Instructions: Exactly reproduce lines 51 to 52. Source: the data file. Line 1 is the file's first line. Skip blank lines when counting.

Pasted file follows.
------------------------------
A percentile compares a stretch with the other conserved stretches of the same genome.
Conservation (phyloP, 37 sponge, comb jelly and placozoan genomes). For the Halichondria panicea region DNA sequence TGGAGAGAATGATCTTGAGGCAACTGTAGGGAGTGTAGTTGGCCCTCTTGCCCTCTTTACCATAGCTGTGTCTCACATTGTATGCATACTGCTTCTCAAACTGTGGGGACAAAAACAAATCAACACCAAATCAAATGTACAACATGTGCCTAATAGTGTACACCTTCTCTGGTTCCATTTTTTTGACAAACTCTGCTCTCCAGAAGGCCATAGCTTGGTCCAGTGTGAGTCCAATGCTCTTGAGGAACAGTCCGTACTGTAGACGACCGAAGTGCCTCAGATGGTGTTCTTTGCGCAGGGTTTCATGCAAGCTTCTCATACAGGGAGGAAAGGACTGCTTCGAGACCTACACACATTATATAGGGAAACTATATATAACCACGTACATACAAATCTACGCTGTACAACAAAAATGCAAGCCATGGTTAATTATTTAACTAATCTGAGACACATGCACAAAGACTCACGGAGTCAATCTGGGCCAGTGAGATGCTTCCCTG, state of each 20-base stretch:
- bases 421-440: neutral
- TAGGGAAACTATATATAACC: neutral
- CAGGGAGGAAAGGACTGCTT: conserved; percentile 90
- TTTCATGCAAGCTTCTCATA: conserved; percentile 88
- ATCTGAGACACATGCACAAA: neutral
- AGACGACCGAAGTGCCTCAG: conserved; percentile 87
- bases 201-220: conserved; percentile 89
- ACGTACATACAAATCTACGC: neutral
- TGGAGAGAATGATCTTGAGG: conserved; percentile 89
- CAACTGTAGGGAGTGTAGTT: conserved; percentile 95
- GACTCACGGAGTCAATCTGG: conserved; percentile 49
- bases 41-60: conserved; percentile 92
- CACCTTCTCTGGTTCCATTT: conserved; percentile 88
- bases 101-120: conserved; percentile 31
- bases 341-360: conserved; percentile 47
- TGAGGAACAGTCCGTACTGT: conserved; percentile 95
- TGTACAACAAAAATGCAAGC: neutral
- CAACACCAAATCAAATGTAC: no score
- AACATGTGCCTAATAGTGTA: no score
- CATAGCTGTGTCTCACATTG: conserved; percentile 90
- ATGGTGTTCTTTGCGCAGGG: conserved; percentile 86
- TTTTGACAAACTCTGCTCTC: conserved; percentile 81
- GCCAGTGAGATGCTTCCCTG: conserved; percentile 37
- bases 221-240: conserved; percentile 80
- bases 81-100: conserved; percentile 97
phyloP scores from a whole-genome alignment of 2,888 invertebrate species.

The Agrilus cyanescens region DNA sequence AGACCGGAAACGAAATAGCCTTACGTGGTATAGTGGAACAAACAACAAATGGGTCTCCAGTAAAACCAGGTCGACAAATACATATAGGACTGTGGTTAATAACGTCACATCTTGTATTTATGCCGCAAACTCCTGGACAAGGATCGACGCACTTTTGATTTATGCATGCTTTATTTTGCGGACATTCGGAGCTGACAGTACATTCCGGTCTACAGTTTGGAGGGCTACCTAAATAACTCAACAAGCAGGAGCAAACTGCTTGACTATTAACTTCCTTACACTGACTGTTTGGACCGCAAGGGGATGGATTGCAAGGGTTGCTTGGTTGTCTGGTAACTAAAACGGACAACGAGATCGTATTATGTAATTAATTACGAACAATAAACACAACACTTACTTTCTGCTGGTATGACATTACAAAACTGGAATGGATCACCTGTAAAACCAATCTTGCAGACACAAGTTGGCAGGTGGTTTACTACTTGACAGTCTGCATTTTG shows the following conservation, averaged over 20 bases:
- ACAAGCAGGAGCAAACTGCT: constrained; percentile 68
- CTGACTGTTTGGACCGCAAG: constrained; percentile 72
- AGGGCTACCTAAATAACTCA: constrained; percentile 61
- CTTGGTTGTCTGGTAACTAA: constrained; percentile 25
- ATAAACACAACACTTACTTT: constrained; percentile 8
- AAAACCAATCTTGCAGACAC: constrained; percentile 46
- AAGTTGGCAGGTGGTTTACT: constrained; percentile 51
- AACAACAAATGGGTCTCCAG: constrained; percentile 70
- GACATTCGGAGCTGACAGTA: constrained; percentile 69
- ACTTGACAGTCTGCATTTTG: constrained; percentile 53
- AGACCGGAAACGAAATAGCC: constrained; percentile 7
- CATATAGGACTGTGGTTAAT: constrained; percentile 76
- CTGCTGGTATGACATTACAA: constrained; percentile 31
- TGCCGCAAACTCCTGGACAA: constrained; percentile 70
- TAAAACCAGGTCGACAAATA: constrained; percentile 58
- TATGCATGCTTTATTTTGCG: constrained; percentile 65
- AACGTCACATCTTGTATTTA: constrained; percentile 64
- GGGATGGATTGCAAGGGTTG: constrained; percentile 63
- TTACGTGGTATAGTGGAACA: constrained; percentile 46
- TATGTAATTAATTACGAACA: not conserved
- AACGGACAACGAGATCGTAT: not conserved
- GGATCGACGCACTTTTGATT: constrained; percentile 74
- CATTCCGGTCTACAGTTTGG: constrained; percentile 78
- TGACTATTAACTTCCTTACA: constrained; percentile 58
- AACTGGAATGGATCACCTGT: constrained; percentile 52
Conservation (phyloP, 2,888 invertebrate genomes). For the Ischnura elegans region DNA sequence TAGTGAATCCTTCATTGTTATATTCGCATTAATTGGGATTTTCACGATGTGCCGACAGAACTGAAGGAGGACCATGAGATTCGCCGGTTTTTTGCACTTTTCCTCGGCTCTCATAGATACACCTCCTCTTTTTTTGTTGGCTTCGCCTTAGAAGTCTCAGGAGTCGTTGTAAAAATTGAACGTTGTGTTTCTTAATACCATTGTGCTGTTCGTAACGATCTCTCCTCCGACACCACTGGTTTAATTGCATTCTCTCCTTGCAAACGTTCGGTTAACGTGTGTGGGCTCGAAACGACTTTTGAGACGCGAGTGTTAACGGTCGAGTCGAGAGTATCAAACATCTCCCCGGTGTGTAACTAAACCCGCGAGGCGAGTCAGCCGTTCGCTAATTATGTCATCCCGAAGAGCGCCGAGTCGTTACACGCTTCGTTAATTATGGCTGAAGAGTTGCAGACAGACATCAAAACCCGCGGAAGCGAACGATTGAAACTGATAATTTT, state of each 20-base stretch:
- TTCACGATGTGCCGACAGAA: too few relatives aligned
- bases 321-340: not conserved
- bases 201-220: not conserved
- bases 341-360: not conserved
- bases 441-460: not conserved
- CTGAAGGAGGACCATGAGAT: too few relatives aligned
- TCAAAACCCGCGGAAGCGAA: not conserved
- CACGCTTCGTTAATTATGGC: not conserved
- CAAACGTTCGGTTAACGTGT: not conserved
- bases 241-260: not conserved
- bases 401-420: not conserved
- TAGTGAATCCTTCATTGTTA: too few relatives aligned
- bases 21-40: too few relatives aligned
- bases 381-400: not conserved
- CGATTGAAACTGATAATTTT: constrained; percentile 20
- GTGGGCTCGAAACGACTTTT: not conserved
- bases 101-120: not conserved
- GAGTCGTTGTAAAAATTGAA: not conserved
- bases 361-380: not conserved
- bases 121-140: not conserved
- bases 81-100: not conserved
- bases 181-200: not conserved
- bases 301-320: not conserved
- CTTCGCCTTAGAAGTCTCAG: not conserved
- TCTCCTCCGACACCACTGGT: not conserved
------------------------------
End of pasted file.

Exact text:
- GGATCGACGCACTTTTGATT: constrained; percentile 74
- CATTCCGGTCTACAGTTTGG: constrained; percentile 78